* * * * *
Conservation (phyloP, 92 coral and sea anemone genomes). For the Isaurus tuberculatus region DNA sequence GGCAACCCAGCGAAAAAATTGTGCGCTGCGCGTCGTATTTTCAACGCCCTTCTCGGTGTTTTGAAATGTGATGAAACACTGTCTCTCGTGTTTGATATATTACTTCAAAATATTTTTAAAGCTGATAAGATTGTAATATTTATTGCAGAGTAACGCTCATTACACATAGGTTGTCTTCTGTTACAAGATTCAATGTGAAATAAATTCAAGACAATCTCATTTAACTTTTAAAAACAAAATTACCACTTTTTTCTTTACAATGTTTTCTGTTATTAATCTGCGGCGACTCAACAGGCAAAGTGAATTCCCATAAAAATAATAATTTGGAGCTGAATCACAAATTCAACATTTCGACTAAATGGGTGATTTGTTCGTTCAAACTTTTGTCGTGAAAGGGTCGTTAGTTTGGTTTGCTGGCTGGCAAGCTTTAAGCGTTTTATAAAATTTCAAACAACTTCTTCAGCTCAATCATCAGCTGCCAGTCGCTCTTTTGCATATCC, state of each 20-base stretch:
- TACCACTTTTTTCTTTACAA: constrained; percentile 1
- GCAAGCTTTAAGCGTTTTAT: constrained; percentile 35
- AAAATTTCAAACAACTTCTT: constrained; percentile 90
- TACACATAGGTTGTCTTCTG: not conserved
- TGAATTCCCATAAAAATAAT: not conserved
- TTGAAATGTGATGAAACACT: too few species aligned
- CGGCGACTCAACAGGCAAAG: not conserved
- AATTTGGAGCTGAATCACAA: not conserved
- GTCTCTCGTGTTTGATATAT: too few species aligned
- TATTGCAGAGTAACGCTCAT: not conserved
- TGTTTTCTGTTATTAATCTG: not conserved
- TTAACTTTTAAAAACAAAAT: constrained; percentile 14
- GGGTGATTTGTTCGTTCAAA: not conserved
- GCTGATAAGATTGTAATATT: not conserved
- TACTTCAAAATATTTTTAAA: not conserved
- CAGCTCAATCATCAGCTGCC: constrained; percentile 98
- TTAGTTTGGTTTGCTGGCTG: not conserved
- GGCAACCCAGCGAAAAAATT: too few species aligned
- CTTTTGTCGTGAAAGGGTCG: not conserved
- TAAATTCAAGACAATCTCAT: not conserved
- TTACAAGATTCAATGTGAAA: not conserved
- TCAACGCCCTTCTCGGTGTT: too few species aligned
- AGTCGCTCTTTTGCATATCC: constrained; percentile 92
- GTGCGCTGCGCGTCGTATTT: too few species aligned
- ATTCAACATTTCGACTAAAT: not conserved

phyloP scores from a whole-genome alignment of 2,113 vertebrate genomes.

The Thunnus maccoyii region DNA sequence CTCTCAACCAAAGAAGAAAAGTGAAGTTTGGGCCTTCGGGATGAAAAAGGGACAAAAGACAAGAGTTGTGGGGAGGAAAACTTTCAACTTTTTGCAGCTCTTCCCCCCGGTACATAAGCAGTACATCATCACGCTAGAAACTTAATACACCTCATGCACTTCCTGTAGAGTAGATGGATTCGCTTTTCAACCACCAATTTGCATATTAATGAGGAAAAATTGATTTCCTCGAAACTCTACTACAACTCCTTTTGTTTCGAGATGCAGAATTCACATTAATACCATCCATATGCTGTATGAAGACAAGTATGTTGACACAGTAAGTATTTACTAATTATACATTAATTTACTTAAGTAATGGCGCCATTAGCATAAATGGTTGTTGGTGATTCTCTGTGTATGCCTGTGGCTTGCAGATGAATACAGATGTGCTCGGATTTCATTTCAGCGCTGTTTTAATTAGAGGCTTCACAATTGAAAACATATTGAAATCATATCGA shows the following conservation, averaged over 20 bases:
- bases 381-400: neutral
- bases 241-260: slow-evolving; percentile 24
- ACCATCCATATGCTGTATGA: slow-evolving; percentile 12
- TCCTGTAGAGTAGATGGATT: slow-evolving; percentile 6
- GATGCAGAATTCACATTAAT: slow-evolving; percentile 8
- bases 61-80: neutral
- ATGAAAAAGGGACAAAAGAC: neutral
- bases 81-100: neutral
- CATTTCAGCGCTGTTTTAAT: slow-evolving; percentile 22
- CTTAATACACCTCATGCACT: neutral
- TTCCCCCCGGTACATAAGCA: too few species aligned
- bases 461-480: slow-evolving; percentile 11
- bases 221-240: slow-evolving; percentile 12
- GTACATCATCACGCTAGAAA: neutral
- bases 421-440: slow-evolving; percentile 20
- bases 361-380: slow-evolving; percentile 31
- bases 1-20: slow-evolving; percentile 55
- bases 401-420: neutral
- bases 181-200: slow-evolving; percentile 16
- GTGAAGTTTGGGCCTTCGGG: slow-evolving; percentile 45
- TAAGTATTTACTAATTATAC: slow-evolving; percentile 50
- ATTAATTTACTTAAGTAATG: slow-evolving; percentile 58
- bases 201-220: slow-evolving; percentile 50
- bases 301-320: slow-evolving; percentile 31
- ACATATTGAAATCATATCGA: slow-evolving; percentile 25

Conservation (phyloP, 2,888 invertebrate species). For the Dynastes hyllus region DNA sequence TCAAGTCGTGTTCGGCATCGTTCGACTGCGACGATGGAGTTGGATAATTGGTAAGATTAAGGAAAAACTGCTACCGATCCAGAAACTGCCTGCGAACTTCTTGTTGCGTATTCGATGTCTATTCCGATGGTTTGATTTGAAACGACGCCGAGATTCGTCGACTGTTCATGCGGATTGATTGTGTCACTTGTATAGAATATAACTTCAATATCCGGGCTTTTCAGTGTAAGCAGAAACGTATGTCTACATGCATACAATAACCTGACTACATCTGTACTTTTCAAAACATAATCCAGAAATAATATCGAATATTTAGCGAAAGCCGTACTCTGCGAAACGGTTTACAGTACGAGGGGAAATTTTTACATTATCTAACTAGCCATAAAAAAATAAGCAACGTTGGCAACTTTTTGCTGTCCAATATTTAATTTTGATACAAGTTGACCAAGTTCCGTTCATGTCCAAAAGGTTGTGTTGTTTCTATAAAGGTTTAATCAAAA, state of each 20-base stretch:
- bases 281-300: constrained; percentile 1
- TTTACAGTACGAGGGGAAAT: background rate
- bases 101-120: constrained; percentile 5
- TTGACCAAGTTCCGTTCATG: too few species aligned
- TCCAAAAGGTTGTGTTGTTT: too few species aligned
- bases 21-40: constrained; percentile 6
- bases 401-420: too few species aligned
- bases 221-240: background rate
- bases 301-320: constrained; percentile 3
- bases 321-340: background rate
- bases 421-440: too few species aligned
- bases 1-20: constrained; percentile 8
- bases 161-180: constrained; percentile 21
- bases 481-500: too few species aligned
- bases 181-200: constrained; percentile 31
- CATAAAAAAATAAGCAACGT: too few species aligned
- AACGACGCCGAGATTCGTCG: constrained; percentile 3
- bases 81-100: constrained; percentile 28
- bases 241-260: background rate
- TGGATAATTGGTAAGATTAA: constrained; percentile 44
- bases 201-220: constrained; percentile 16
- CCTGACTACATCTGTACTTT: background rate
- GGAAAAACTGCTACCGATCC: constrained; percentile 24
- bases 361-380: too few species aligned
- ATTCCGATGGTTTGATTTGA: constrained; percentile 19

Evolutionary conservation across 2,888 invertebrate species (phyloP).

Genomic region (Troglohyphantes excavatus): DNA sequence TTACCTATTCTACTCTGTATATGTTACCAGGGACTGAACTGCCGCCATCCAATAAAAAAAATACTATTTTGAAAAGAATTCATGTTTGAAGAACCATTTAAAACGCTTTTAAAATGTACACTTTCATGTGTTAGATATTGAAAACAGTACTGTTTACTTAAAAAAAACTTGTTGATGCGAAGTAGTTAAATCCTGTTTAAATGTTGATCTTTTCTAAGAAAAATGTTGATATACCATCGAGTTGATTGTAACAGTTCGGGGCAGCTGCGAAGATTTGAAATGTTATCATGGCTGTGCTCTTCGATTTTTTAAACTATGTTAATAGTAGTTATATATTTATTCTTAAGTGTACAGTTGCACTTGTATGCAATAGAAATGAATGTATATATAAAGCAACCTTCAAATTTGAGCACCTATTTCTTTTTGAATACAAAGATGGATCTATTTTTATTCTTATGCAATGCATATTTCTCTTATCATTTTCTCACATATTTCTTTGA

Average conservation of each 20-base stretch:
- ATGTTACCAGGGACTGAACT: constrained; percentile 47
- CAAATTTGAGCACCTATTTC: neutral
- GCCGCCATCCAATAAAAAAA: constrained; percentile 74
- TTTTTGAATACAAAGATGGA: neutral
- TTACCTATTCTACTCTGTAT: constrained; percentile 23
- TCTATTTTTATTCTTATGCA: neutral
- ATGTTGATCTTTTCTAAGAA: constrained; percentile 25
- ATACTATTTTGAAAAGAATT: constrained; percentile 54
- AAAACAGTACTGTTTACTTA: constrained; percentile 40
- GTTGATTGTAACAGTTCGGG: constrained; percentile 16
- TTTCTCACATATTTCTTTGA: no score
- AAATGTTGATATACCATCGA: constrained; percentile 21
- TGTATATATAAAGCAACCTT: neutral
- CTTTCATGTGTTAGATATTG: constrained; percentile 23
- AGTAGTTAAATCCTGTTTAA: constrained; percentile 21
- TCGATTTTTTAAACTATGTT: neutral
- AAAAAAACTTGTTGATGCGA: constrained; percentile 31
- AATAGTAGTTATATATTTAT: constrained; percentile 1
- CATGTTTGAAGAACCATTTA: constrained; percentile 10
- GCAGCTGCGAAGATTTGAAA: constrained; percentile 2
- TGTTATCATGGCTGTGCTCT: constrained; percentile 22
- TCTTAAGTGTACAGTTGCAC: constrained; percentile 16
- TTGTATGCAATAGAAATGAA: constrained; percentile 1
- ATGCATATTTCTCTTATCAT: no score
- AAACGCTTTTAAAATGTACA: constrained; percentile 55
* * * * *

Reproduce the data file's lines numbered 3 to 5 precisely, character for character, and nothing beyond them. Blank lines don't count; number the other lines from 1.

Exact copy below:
- GCAAGCTTTAAGCGTTTTAT: constrained; percentile 35
- AAAATTTCAAACAACTTCTT: constrained; percentile 90
- TACACATAGGTTGTCTTCTG: not conserved